HBO's Reality scene with actress Sydney Sweeney standing in a neighborhood

Senior Colorist Marcy Robinson Grades HBO Max’s Reality with DaVinci Resolve Studio

Blackmagic Design today announced that HBO Films’ docudrama “Reality” was graded with DaVinci Resolve Studio by Marcy Robinson, senior colorist at Nice Shoes, a New York City based film and episodic post production facility. With a large part of the film taking place in one room, Robinson was tasked with maintaining consistency while creating subtle nuances, an engaging challenge for the colorist.

Image Courtesy of HBO

With a breakout world premiere at the 2023 Berlin International Film Festival, “Reality” chronicles the true story of the FBI’s interrogation of Reality Winner (Sydney Sweeney), a former member of the United States Air Force and NSA translator turned whistleblower. With Director Tina Satter having transformed the actual interrogation transcript into the successful play “Is This a Room,” she then adapted it into the riveting chamber film “Reality,” once again using dialogue verbatim from the FBI’s audio recording of the interrogation.

According to DP Paul Yee, “Reality” is intentionally narrow in scope. “It takes place in one house, mostly in one bare room, over the course of a few hours,” he said. “We wanted to limit the visual stimulus at the start of the movie so that any camera or character movement or lighting cue would feel deliberate and purposeful. As ‘Reality’s’ story unfolds, the visual language slowly shifts from procedural and objective to subjective and visceral.”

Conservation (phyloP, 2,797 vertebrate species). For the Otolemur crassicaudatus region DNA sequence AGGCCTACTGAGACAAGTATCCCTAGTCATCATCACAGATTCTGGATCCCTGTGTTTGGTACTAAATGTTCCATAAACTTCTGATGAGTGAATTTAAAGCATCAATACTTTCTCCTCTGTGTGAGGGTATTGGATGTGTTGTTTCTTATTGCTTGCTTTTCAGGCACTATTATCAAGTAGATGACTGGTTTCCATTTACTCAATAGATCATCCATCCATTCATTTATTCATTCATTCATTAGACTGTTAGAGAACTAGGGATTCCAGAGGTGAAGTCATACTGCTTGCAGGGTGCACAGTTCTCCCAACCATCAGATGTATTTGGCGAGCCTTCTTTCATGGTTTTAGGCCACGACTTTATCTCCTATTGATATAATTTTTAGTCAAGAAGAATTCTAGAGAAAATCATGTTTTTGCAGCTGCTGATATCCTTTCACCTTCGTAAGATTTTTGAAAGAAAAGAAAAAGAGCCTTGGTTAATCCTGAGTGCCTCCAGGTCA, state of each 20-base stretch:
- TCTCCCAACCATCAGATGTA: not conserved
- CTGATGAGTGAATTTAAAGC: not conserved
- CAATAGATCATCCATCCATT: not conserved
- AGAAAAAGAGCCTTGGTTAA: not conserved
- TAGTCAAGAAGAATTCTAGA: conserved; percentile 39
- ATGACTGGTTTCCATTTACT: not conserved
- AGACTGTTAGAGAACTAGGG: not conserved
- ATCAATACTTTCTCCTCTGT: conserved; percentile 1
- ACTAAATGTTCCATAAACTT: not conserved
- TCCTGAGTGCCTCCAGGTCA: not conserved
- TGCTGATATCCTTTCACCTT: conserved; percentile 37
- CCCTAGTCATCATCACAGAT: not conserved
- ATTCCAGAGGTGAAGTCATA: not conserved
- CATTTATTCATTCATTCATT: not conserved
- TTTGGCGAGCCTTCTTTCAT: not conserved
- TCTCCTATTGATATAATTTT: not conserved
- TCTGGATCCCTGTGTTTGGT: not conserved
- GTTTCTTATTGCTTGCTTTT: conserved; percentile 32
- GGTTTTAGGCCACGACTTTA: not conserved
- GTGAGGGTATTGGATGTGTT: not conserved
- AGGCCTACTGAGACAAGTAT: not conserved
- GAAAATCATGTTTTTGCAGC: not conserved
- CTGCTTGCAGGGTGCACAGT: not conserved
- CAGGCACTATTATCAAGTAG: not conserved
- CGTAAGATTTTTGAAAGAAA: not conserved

Robinson’s focus during color grading involved considerable nuanced work, drawing the characters out somewhat from the starkness of the room, and adding exclamation marks through color, sometimes subtly and sometimes more obviously. Additionally, Robinson spent much of the grading process maintaining consistency.

Image Courtesy of HBO

“Even though the film takes place mainly in this one room, there were a lot of subtle continuity concerns to keep us on our toes,” noted Robinson. “The room was quite bare and lit with fluorescent lights. We wanted that to feel authentic in its harshness but also visually appealing, so we walked a fine line with that throughout the grade. We wanted the room to have a beautiful normalcy, but the space itself wasn’t very pretty, so that was part of the challenge.”

“Paul achieved some amazing in camera effects, and we had to match some of those in the grade,” she added. “In terms of Resolve, we used some OFX glow and tilt shift tools quite heavily at times. I also often used keying tools to keep windows and fluorescent lights in check and balanced.”

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“Initially, I thought that the limited locations would make the grade faster than usual, but in the end, it actually made color continuity much more critical,” said Yee. “For instance, an overall luminance shift in one shot could affect the work for minutes in both directions on the timeline.

“I think that the greatest strength of Marcy and my working relationship is that we can discuss the grade in the abstract as opposed to the strictly technical. Her understanding of color theory in tandem with her prowess with Resolve allows her to synthesize the thoughts and feelings in the room and project them onto the screen.”

Image Courtesy of HBO

“‘Reality’ is an outstanding film and a project that feels very dear to me. I really loved working with Tina and Paul. They are ridiculously talented and such fantastic collaborators,” concluded Robinson.

“Reality” is now airing on HBO and streaming on Max.

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